The 104th Indy 500 takes place on Sunday afternoon, marking a unique day in race history. No fans are attending the iconic event due to COVID-19, and there is also a distinct lack of female drivers competing. Now fans are concerned about this latest development.
The Charlotte Observer spoke with multiple female competitors for an article about the change in 2020. Janet Guthrie, the first woman to compete in the Indianapolis 500, discussed the economic barriers and lack of sponsorship opportunities that often keep women and people of color out of motorsports. "There are women out there with the talent," Guthrie said. "But what I've always said is that what the sport really needs is a woman with all the stuff that it takes: The talent, the desire, the focus, the emotional detachment, all the things driving requires, plus her own fortune."
"Explains so much, and disappoints more because we're still effectively 50 years behind the times," one fan commented on Twitter after reading the article. Many others weighed in and agreed with the sentiment. They explained that they wanted to watch Pippa Mann compete once again during the Indy 500 and that they were very frustrated after learning why she would not suit up on Sunday.
Mann, who competed during the 103rd Indy 500 in 2019, had intentions of racing in 2020, but she could not secure the corporate sponsorship necessary. She explained that it would "be easy" to point the finger at the pandemic as the reason for the lack of money, but she said that the issue has existed before COVID-19. Mann noted that women in motorsports have been struggling for years.
Gil Smith, who runs a motorsports marketing company called Infield Media & Promotions, also weighed in. He works with more than a dozen clients, both male and female, across multiple racing circuits. As Smith explained, he has to approach major corporate sponsors differently based on the gender of each client.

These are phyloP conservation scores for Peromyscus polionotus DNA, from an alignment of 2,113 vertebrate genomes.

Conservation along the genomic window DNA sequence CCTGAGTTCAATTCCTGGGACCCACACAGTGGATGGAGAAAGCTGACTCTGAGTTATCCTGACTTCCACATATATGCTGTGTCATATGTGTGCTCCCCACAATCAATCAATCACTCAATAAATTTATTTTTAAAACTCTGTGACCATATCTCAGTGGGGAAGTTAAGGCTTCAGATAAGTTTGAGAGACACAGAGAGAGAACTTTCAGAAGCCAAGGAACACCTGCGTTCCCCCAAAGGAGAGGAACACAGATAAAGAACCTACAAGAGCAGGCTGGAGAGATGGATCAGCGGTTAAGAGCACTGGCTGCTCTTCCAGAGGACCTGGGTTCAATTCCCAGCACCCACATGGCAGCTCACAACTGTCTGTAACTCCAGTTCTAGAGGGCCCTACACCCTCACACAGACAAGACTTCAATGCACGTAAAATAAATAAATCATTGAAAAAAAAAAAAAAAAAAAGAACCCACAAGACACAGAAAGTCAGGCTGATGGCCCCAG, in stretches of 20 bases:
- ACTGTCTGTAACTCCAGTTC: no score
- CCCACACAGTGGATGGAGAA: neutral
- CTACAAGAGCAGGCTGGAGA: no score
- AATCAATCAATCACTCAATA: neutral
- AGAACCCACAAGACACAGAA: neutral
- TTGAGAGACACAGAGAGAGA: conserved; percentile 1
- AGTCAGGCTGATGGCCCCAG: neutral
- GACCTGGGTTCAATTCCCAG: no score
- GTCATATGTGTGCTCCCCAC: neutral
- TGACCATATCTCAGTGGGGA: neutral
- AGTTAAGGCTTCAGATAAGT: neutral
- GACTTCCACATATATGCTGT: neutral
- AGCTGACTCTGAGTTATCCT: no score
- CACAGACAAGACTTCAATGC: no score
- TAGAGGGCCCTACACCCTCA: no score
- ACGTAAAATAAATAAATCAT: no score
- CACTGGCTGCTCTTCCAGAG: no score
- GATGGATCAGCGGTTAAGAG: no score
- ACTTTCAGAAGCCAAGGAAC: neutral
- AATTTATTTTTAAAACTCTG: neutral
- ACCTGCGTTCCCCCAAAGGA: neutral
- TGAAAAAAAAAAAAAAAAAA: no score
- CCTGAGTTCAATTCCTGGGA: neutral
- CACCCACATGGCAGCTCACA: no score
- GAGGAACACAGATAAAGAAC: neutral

"Strangely enough, I can approach a sponsor with a 16-year-old kid who no one knows that's a guy and everyone says, 'Oh, 16-year-old? That will be phenomenal!'" Smith said. "When I approach somebody with a resume like Amber, the first question is, 'Well, can she drive?' You start getting all these questions about their ability to really perform as an athlete. It's so different from the questions around a male athlete. 'Is she capable? Can she stand the grind?' It's this resiliency that seems to come into question."0comments
Danica Patrick, a former competitor in the Indy 500, also weighed in on the lack of females in 2020's race. She expressed the opinion that it's "not a step backward" for the sport to have one season without a female competitor. Instead, Patrick said it's important to look at the "macro" of the sport and examine the differences between 2020 and the past 50 years.
"And then you'll see that, my goodness, just because there's one that doesn't go so well, it's like just because 2020's not going too well doesn't mean this whole decade is garbage," Patrick said. "Right? So we need to look at the bigger version to understand it's far, far more normal now to have females in the race, and the fact that there is a story about there not being one is a story."